The Soul Cupboard
When we can't process painful experiences and traumas we push them away. But they have to go somewhere.
Many years ago, when I first started my own personal therapy, before I became a therapist, in sessions I'd have a very strong sensation of a feeling in my stomach. I'd point to my belly button area, and say things like, "It just feels heavy here" or "I just feel like there's something that's stored here that I can't get rid off".
My therapist would notice and gently reflect back to me that when I was talking or expressing some kind of grief, or sadness, I'd clutch my stomach, or move my hands over it, as if I were protecting it.
Over time, I started to call it my "Soul Cupboard"- I don't remember exactly when, but I do know that it immediately felt right as a description.
Now I use it as an analogy with my clients, and it can be a very helpful way of giving a visual marker to what can otherwise feel like a huge, tangled mess of emotions, traumas and experiences.
We know that trauma is felt and experienced in our bodies. Body Psychotherapy, and therapeutic approaches like Somatic Experiencing, and Creative Psychotherapies such as Dramatherapy, focus on healing trauma from a body-and-mind orientated approach. We know that depression, anxiety, grief and unresolved trauma isn't just "all in the mind" - they come with significant bodily symptoms too. A racing heart, panic attacks, IBS or insomnia are all common physical symptoms which manifest when we feel anxious, stressed, depressed or are holding unresolved trauma.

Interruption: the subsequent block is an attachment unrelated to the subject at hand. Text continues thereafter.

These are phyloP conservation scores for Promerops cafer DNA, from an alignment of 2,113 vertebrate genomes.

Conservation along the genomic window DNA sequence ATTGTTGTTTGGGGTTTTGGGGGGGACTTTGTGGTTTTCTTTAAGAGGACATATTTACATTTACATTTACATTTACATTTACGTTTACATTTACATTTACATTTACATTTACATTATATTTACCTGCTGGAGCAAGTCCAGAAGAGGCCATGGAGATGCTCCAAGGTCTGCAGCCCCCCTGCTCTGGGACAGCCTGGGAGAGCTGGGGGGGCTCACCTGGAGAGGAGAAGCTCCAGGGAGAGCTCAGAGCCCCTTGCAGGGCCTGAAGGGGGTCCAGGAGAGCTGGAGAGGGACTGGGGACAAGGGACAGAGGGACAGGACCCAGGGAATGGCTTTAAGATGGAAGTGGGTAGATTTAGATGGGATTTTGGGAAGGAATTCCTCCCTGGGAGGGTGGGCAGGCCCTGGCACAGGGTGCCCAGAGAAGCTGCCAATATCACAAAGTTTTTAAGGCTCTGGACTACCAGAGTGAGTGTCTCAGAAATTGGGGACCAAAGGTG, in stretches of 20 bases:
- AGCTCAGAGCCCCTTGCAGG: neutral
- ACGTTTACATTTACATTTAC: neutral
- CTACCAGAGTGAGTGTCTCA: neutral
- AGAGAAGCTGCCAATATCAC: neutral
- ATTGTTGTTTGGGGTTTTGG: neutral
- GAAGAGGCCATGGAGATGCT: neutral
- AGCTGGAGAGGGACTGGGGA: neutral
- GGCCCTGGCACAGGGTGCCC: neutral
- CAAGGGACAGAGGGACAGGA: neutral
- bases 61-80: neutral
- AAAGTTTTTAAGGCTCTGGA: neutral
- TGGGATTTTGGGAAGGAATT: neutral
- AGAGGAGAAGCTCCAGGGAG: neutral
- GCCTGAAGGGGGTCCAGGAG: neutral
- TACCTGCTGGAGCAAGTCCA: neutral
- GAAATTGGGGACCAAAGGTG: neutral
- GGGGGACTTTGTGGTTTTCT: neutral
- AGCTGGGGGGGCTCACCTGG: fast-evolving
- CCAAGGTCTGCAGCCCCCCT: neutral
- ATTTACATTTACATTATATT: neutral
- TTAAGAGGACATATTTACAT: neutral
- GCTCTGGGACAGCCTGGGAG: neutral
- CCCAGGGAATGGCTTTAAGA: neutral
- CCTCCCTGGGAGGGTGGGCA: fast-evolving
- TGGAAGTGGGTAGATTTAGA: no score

Processing this kind of stuff is huge - and it hurts. Generally, humans don't like to feel emotional pain, or even be too aware that they are hurting - we feel vulnerable, and ashamed, so we hide it away. This is where the Soul Cupboard comes in.
Most of us have that one cupboard (or drawer) in the kitchen, which is where all the "I don't know where else to put it" stuff goes. It's usually takeaway menus, extra balloons or candles that don't get used at a birthday party, batteries, Tupperware lids or plastic cups that you didn't want to waste. It's the go-to place to put anything you don't have a specific spot for - and it rapidly piles up until you can't find anything in it.
It's exactly the same for our painful emotions, experiences and traumas. We're just not very good at processing trauma or pain immediately after it happens. We have all sorts of sophisticated defense mechanisms that leap into place to stop us thinking and feeling pain too deeply, and they probably worked brilliantly at first. Defense mechanisms serve us well - until they don't. Alcohol, drugs, smoking, binge eating, obsessive exercise, feeling that we are irreplaceable at work - these can all be ways of stopping us thinking or feeling too deeply. But, crucially, these don't take the trauma away, or help us process it - and it has to go somewhere.
So we shove these feelings down into our Soul Cupboard, and shut the door. Over time though, our Soul Cupboards may start to get full, and things start to spill out. If it's too terrifying to process things immediately after the event, just think how it feels when you realise the door on your Soul Cupboard just keeps being pushed open, or has faulty hinges.
Trauma informed therapists can help you as you start to open your Soul Cupboard. We can help you take things out, and gently begin to sort through everything. Once you know it's there, you can start the process of making sure you never overfill it again.